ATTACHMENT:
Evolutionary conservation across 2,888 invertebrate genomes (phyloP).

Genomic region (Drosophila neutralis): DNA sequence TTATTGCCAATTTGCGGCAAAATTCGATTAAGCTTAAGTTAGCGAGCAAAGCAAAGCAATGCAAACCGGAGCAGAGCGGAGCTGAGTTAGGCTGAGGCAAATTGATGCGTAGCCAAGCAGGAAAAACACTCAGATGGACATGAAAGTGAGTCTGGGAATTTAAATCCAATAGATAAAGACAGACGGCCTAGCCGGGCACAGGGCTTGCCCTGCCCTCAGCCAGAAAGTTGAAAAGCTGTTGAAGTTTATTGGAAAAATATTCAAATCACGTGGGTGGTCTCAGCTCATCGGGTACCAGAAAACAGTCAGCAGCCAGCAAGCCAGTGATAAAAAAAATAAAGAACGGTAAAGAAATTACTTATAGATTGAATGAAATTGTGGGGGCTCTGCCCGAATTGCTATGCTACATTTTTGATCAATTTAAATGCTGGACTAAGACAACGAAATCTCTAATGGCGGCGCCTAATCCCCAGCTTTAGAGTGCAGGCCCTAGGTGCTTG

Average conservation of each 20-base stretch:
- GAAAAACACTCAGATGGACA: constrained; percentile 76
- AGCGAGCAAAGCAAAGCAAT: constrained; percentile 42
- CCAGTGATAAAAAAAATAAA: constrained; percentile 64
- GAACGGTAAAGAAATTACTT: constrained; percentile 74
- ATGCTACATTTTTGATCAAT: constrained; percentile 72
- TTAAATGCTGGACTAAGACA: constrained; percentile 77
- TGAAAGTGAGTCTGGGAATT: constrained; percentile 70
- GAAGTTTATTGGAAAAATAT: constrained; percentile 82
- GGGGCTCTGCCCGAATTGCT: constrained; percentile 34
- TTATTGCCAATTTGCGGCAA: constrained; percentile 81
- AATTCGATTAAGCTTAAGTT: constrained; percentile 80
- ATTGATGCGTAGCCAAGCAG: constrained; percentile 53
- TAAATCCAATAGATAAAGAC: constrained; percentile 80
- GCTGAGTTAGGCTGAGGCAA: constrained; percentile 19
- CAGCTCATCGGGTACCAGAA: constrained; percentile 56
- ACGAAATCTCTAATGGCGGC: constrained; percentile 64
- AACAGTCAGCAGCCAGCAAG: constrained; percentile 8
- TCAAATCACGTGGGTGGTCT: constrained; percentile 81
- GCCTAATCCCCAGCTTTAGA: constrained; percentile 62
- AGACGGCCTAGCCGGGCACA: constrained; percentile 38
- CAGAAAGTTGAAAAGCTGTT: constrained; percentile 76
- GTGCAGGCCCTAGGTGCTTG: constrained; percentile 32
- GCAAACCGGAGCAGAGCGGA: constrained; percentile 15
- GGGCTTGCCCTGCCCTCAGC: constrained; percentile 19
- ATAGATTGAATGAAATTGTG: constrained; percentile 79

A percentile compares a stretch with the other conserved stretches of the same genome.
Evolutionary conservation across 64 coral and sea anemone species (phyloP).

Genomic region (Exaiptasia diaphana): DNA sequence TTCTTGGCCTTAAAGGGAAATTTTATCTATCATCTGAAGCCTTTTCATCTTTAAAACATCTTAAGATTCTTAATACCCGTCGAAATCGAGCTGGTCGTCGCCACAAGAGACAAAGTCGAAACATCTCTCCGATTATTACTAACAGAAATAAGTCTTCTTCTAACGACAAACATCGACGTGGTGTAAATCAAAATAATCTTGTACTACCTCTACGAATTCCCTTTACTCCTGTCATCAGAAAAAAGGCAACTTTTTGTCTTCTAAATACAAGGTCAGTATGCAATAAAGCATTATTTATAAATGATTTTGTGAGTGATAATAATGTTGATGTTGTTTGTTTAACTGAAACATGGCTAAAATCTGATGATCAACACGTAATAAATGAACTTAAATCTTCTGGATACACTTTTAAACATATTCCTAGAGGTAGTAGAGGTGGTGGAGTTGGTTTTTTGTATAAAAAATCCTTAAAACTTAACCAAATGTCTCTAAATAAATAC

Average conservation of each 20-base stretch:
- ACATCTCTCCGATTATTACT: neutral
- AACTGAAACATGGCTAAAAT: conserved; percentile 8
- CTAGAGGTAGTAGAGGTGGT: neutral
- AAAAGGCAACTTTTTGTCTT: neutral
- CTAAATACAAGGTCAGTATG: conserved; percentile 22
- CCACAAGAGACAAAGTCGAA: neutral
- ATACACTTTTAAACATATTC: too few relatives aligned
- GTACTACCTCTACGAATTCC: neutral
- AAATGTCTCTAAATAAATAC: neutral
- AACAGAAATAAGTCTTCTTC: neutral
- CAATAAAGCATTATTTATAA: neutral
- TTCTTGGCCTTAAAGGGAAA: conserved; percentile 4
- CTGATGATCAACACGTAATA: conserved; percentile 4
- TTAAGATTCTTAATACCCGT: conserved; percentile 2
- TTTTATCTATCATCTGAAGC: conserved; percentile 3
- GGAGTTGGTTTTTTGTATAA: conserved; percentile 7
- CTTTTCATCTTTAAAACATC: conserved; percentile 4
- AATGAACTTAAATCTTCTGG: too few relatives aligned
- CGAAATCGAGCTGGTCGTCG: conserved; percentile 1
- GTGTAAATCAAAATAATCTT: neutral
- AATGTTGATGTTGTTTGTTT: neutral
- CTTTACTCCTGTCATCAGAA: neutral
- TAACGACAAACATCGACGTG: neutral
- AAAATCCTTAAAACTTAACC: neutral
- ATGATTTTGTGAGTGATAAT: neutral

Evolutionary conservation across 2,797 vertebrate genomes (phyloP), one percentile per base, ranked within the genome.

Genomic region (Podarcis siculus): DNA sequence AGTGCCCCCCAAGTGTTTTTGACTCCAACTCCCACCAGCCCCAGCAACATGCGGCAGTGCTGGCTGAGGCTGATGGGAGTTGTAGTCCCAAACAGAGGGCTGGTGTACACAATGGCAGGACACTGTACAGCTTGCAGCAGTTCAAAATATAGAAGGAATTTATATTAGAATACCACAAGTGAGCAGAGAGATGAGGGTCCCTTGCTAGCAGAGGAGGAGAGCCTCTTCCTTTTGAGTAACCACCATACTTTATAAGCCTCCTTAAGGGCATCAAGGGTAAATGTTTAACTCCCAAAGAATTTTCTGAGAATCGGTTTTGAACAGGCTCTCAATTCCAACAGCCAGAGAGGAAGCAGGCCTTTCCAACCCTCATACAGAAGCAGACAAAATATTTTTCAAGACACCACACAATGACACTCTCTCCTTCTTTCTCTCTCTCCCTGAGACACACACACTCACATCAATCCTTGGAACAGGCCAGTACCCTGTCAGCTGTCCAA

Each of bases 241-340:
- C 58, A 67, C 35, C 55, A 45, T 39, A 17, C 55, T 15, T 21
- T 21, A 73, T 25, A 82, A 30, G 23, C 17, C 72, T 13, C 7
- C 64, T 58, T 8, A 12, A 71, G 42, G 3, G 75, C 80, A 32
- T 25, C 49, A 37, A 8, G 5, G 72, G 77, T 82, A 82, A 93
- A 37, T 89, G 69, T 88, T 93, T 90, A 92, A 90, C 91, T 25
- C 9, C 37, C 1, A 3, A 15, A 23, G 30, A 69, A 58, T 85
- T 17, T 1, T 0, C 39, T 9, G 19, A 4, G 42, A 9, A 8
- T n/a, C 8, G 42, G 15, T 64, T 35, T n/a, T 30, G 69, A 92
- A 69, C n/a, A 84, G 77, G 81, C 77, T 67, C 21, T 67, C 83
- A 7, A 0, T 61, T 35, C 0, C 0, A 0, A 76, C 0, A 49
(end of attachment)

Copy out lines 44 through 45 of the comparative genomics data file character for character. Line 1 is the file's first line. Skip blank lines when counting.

- TTCTTGGCCTTAAAGGGAAA: conserved; percentile 4
- CTGATGATCAACACGTAATA: conserved; percentile 4